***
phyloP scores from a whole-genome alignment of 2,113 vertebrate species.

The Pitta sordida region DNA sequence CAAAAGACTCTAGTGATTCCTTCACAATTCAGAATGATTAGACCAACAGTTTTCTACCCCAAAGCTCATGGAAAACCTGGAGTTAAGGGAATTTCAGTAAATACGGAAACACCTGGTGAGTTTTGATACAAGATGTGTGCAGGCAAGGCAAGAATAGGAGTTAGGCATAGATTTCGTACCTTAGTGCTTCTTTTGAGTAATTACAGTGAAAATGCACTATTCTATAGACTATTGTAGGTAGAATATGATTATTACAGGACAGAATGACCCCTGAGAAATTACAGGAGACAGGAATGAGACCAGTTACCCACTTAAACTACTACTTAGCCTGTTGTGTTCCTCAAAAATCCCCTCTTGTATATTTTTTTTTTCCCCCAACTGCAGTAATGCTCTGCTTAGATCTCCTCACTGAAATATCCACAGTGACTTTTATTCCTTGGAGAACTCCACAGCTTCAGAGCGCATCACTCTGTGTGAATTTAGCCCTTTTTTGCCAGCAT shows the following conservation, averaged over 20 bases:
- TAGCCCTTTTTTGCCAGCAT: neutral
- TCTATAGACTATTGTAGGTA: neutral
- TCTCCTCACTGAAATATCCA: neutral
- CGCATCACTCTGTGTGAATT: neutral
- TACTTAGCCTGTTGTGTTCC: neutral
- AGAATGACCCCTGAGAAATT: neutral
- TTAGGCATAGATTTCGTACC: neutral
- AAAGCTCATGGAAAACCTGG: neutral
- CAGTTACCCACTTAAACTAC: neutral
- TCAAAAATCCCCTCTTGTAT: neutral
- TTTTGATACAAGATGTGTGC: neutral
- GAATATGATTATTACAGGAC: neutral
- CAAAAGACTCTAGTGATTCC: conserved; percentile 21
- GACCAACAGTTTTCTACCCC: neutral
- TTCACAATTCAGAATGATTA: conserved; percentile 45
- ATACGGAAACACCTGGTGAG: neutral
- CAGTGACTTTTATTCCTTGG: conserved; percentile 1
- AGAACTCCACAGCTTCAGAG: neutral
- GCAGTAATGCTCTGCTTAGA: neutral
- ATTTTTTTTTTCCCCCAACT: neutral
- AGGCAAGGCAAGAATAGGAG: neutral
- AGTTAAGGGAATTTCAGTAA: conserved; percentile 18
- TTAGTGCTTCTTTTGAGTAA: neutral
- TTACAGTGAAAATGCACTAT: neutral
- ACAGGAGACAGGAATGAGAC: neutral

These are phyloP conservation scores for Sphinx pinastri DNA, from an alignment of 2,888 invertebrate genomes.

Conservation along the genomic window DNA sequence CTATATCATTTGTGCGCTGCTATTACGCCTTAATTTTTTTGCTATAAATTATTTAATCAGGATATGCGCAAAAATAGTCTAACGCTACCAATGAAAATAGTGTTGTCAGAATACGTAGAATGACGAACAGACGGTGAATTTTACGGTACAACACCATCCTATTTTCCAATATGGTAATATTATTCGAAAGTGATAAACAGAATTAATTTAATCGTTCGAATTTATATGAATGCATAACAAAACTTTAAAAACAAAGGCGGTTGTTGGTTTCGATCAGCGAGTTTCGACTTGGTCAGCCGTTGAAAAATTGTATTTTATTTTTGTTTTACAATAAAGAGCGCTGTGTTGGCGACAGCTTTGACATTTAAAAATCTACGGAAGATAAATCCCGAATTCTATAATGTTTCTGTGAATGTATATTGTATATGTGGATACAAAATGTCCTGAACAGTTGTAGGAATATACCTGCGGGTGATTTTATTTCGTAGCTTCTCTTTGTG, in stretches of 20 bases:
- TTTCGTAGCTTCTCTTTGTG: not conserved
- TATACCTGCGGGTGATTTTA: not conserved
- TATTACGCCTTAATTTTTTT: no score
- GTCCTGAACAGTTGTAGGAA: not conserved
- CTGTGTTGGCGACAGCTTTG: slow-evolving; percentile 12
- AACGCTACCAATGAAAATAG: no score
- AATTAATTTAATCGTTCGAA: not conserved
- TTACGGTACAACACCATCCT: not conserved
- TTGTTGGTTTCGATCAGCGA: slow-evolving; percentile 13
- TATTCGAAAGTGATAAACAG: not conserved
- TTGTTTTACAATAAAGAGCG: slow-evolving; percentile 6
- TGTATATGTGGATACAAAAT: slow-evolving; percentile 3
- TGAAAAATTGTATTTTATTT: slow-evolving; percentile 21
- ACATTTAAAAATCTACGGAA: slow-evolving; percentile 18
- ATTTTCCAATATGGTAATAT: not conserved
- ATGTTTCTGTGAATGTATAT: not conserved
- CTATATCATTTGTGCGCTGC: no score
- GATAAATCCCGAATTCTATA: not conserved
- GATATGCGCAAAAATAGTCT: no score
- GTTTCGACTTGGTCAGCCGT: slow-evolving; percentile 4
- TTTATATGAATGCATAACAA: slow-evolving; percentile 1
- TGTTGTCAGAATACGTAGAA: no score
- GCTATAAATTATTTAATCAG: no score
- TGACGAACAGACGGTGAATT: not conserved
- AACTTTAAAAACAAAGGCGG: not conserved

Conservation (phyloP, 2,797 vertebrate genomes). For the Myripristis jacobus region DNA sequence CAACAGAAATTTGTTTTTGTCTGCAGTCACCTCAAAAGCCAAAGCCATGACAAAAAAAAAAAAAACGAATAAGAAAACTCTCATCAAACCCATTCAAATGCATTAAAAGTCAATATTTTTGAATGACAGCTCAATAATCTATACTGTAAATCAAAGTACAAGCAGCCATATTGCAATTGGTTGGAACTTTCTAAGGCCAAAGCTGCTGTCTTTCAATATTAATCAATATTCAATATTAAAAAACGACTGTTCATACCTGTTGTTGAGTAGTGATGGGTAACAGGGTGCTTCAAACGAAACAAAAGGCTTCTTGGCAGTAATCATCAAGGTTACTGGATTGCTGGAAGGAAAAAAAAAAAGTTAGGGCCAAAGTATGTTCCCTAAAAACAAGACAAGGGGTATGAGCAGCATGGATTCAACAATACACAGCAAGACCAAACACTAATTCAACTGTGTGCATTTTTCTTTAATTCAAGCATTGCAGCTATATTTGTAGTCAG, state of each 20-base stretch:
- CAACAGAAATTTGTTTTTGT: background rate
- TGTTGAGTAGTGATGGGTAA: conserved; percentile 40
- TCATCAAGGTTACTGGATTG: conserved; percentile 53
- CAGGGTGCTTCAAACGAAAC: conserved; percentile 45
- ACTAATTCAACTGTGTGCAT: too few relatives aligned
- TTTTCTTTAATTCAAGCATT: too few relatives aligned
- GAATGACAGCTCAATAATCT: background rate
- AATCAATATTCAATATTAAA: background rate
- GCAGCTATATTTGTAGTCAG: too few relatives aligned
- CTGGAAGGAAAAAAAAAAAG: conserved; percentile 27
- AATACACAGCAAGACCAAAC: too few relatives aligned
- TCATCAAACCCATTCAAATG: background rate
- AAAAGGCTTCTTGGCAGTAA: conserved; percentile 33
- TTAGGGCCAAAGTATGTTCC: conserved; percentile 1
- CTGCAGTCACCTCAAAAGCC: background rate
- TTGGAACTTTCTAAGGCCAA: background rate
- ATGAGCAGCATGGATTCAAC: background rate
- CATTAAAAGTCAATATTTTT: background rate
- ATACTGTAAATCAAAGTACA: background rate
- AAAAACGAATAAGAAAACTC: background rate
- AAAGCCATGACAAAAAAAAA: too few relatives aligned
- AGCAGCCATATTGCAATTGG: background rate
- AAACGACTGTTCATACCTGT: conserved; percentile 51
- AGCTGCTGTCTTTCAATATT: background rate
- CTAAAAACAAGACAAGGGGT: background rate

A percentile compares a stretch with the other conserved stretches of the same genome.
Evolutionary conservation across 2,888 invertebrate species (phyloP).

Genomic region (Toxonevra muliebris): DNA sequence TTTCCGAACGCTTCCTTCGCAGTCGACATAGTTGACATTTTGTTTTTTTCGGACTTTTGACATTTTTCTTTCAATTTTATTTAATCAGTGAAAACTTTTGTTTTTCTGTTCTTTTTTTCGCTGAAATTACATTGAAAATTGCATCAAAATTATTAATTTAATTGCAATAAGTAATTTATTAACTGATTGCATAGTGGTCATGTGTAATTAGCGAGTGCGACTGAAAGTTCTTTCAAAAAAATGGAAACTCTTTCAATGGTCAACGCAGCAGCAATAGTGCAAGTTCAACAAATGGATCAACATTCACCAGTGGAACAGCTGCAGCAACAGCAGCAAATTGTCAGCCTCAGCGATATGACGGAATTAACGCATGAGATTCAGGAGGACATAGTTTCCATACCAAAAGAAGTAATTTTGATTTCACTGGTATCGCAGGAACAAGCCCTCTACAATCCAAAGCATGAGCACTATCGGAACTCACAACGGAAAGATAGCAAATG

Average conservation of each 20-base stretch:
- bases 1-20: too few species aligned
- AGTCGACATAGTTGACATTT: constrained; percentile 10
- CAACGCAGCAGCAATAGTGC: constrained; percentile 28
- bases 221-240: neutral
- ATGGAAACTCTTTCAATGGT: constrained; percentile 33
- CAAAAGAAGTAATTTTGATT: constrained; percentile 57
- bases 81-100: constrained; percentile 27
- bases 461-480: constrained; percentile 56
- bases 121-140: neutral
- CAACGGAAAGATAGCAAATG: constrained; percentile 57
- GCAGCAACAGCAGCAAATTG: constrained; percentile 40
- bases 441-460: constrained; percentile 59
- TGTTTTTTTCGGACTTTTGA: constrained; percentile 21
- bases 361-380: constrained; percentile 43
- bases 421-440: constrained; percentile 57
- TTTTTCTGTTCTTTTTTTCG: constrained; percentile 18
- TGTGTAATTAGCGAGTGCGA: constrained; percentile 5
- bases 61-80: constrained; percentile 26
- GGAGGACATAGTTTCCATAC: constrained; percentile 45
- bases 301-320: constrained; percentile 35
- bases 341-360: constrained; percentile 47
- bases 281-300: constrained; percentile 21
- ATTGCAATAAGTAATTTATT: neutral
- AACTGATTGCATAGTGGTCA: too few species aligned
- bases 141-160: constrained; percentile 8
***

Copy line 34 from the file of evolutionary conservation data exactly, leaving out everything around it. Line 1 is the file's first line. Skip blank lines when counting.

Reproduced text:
- CTGTGTTGGCGACAGCTTTG: slow-evolving; percentile 12